Like any work-related process involving human beings, teleworking has its fans and its foes.
Backers say it increases productivity, reduces sick leave usage, helps traffic and the environment and makes for happier workers who benefit from a work-life balance. Opponents say it reinforces a sense of entitlement, allows supervisors to play favorites, is easily abused by workers and erodes team building.
Generally people doing it think it is great. Those who cannot, do not or will not telework tend to believe it creates more problems than it is worth.
Earlier this week a number of feds — on both sides of the argument — had their say. One, who has a 200 mile daily commute said it is a life-saver and that she does more and better work from home. Other comments shared on the subject:
From “An employee who has definitely seen the dark side of telework”
“Many of your commenters seem to think that telework is necessary for work-life balance. While it is nice to supplement that, we as individuals need to take primary responsibility for ourselves. For instance, why have a job with a 200-mile commute and then blame your employer for a lack of work-life balance? Surely there are plenty of places to live a lot closer that could be chosen from to create your own work-life balance!
“My personal experience with teleworkers is this:
An acquaintance who calls her weekly telework day her ‘day off’ and makes plans to run all her errands that day, including picking up her weekly dry cleaning.
Another acquaintance who expects a bad-weather-day teleworker to ‘baby sit’ her child, in addition to caring for the teleworker’s own child, while the teleworker is supposedly working [when] school has been cancelled.
Yet another acquaintance who takes his work computer everywhere with him. Granted, he does have his computer, and he is often typing away on it, but it appears he is only half working because he is engaged in other non-work activities at the same time.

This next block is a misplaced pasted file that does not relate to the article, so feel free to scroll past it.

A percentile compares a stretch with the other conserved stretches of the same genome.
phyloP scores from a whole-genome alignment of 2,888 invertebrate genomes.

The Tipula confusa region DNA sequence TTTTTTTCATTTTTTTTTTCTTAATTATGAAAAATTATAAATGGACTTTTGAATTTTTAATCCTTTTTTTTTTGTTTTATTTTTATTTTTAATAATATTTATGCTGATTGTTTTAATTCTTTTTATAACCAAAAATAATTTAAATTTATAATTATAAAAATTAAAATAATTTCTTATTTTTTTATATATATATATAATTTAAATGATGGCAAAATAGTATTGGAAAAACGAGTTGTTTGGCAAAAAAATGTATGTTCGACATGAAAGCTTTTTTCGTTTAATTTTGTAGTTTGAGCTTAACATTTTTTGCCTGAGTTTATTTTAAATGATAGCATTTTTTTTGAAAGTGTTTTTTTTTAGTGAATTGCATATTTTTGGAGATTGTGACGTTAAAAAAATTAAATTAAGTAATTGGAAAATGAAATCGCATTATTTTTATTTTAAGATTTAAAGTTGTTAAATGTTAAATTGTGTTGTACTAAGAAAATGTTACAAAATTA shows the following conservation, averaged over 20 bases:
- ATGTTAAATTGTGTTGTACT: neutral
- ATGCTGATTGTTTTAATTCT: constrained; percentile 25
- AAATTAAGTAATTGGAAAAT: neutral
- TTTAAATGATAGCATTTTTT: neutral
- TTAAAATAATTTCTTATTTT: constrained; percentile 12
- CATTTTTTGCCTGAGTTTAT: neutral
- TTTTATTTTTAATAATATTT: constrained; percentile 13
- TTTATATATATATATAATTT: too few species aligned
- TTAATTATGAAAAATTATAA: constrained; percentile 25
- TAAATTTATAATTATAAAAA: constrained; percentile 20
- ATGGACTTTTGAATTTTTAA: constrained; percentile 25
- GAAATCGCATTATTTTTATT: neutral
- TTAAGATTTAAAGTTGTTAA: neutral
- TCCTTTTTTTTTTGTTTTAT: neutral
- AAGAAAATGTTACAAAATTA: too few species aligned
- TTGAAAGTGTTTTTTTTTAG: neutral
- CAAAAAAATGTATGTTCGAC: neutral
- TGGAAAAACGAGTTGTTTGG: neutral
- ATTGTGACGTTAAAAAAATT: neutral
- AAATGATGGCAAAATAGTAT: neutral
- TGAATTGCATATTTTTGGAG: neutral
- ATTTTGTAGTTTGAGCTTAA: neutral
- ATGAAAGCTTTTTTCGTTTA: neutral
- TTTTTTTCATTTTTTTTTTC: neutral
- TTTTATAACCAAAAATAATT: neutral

“These are all federal employees from organizations other than my own. My own organization is very limiting in when and how we can telework. We have to indicate our location — [we] can’t be running errands, etc. — and we must have a product that we produce. And no one gets to telework on a routine basis, so we do still treat it with respect instead of looking at it as ‘my day off.’”
From Stephen in Northern Virginia, not a government employee
“I think I am still entitled to comment on the one daily struggle binding us all: traffic, specifically the commute. As Amazon sniffs around this region for its second headquarters and population projections predict that we will add another million people to this region by 2030, something will have to change.
“Metro will continue to expand, but overall, our investments in infrastructure have not even attempted to keep pace with population growth. Instead of widening I-66, the Commonwealth of Virginia slapped tolls on it instead. There will always be technical challenges associated with teleworkng, depending on the actual job and work involved, but as our commutes lengthen every year, teleworking may be one of the lowest hanging fruit we have to combat this growing challenge — a low hanging fruit that we can implement almost immediately. The Silver Line Phase II won’t be finished until 2020.”
“Teleworking definitely has its place in government and the private sector as well, but it needs to be watched very carefully. Personally I think that once employees take it for granted they are much, much more likely to abuse it and after a time to think they are entitled to it. I think bosses should monitor it very carefully so it is viewed as a plus-to-be-appreciated, not an entitlement. Trust me, I have seen it first hand. ”